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South African Calls For Deepavali Public Holiday

Source: South African Press Association (Pretoria)
Posted: Wednesday, November 11, 2020
Most recent follow-up news item: March 26, 2022

The South African Hindu Dharma Sabha and the South African Hindu Youth Movement have written to the president of South Africa, the minister of Home Affairs and the Commission for the Promotion and Protection of the Rights of Cultural, Religious and Linguistic Communities (aka. CRL Rights Commission), to request that Deepavali be included in the list of annual public holidays in South Africa, via an amendment to the Public Holidays Act 36 of 1994.

Almost a decade ago (2012-06-11), South Africa's CRL Rights Commission had announced that it had been tasked with a review of the list of official public holidays in South Africa, with a view to reducing the number of Christian public holidays, hastening to clarify, once the process began, that "the Commission has no intention to propose the removal of Christmas and Good Friday but it has to listen to all sides in this inquiry" (2012-07-09). The CRL Rights Commission's report, submitted in the spring of the following year (2013-04-29), remained without effect.

Almost 10 years before that (2003-11-06), then South African Minister of Home Affairs and President of the Inkatha Freedom Party, Mangosuthu Buthelezi, had similarly been mandated by the South African Cabinet to chair an inter-departmental task team to review the South African official public holidays calendar.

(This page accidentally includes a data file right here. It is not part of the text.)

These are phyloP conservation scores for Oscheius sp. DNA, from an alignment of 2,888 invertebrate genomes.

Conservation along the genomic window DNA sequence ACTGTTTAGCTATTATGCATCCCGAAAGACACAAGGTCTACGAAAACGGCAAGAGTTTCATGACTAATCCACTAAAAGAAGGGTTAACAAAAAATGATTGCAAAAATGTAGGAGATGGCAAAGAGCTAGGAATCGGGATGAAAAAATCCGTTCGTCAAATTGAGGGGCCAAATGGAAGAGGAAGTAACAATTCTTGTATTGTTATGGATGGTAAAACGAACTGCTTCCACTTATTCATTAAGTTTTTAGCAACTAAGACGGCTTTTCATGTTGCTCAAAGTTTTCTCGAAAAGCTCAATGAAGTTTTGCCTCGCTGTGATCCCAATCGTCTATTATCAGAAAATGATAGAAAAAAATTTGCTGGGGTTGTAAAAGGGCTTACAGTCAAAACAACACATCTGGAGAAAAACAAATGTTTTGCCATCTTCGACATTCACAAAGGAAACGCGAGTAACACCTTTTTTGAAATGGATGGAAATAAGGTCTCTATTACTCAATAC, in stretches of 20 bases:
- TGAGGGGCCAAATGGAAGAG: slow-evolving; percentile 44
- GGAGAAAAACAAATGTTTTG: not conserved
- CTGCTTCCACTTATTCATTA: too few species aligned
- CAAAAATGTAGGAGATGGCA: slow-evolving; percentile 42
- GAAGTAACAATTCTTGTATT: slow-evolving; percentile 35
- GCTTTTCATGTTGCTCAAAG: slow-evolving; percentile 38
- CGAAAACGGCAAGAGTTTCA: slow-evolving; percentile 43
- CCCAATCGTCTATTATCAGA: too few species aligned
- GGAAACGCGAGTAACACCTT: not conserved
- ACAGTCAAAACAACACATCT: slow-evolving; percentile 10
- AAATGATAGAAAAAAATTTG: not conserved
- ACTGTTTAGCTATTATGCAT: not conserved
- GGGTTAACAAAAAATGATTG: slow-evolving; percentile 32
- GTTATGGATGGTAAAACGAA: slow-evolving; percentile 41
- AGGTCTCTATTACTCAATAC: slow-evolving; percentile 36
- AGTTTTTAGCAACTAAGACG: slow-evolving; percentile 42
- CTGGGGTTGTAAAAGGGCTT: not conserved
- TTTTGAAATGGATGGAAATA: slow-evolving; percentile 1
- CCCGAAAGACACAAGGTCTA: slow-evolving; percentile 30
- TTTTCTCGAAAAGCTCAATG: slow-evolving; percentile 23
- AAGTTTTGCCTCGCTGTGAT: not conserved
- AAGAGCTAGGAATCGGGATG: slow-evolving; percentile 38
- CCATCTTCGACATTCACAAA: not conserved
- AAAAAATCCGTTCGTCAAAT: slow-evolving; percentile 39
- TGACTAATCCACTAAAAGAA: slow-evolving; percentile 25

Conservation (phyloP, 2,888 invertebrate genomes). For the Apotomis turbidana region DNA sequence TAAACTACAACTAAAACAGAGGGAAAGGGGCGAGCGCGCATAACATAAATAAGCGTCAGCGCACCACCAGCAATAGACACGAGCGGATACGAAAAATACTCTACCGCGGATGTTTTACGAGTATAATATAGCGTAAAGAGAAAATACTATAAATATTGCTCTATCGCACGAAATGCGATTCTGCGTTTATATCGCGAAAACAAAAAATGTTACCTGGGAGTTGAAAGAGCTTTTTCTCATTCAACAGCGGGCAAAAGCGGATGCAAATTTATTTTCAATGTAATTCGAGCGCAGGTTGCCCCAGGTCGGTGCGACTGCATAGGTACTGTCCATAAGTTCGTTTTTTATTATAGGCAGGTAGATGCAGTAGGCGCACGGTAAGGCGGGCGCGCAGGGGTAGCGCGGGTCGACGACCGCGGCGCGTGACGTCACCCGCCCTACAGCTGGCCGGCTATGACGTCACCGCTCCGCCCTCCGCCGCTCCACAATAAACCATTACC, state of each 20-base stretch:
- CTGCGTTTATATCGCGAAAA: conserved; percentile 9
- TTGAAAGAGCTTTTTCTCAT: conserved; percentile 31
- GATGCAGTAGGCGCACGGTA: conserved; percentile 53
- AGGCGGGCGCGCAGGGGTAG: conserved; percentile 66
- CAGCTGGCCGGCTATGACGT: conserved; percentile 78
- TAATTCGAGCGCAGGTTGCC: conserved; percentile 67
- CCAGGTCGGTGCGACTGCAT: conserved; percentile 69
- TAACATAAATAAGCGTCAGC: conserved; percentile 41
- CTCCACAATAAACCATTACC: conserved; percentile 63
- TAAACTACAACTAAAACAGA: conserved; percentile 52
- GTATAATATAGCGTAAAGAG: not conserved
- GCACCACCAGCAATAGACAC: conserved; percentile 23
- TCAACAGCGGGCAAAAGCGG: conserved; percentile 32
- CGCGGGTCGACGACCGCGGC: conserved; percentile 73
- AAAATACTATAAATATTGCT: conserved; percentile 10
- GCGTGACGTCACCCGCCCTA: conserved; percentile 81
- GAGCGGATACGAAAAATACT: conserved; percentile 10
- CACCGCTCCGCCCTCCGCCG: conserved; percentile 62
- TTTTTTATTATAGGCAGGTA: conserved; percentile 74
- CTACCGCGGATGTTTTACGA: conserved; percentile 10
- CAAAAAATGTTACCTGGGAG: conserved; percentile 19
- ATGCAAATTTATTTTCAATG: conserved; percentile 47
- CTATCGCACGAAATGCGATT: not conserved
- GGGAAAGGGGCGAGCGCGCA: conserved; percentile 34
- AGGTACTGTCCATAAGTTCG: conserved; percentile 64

Despite the issue of declaring public holidays for other religions (2007-03-30) or ethnic groups (2009-11-22), resurfacing regularly, nothing ever came out of either consultation, and the "Public Holidays Act 36 of 1994", revised in 1995, stands unchanged to this day.

In the case of Deepavali, in South Africa, there is an issue with the calculation of the actual date to use, as South African Hindus belonging to the Hindu Maha Sabha follow the rules of Northern India, while South African Hindus belonging to the KwaZulu-Natal Tamil Federation follow the rules of Southern India. Due to the way these rules are constructed, northern and southern Deepavali will differ by a day in about 40 percent of cases.

In 2007, during one of the regular Deepavali date spats between the 2 communities, the then head of the Maha Sabha, Ashwin Trikamjee, stated that "There should be no confusion. We have an agreement in place that stipulates that we will celebrate Diwali as a a united community on one day and alternate the dates of the south and north Indian communities each year. Last year, we observed Diwali on the south Indian date, and this year we will use the north Indian date. India is celebrating Diwali on November 9. This is the official date.".

But Bala Naidoo, the then president of the KwaZulu-Natal Tamil Federation, rejoined that "the agreement to alternate dates was merely an arrangement made when we made a call to government for Diwali to be declared a public holiday", and going on to clarify matters beyond any doubt by adding that "We wanted to speak with one voice, but the agreement does not stand any more.".

Links and References

Below are links to the news stories referred to in the above "South African Calls For Deepavali Public Holiday" news story, as well as links to subsequents news stories which refer to the present news story.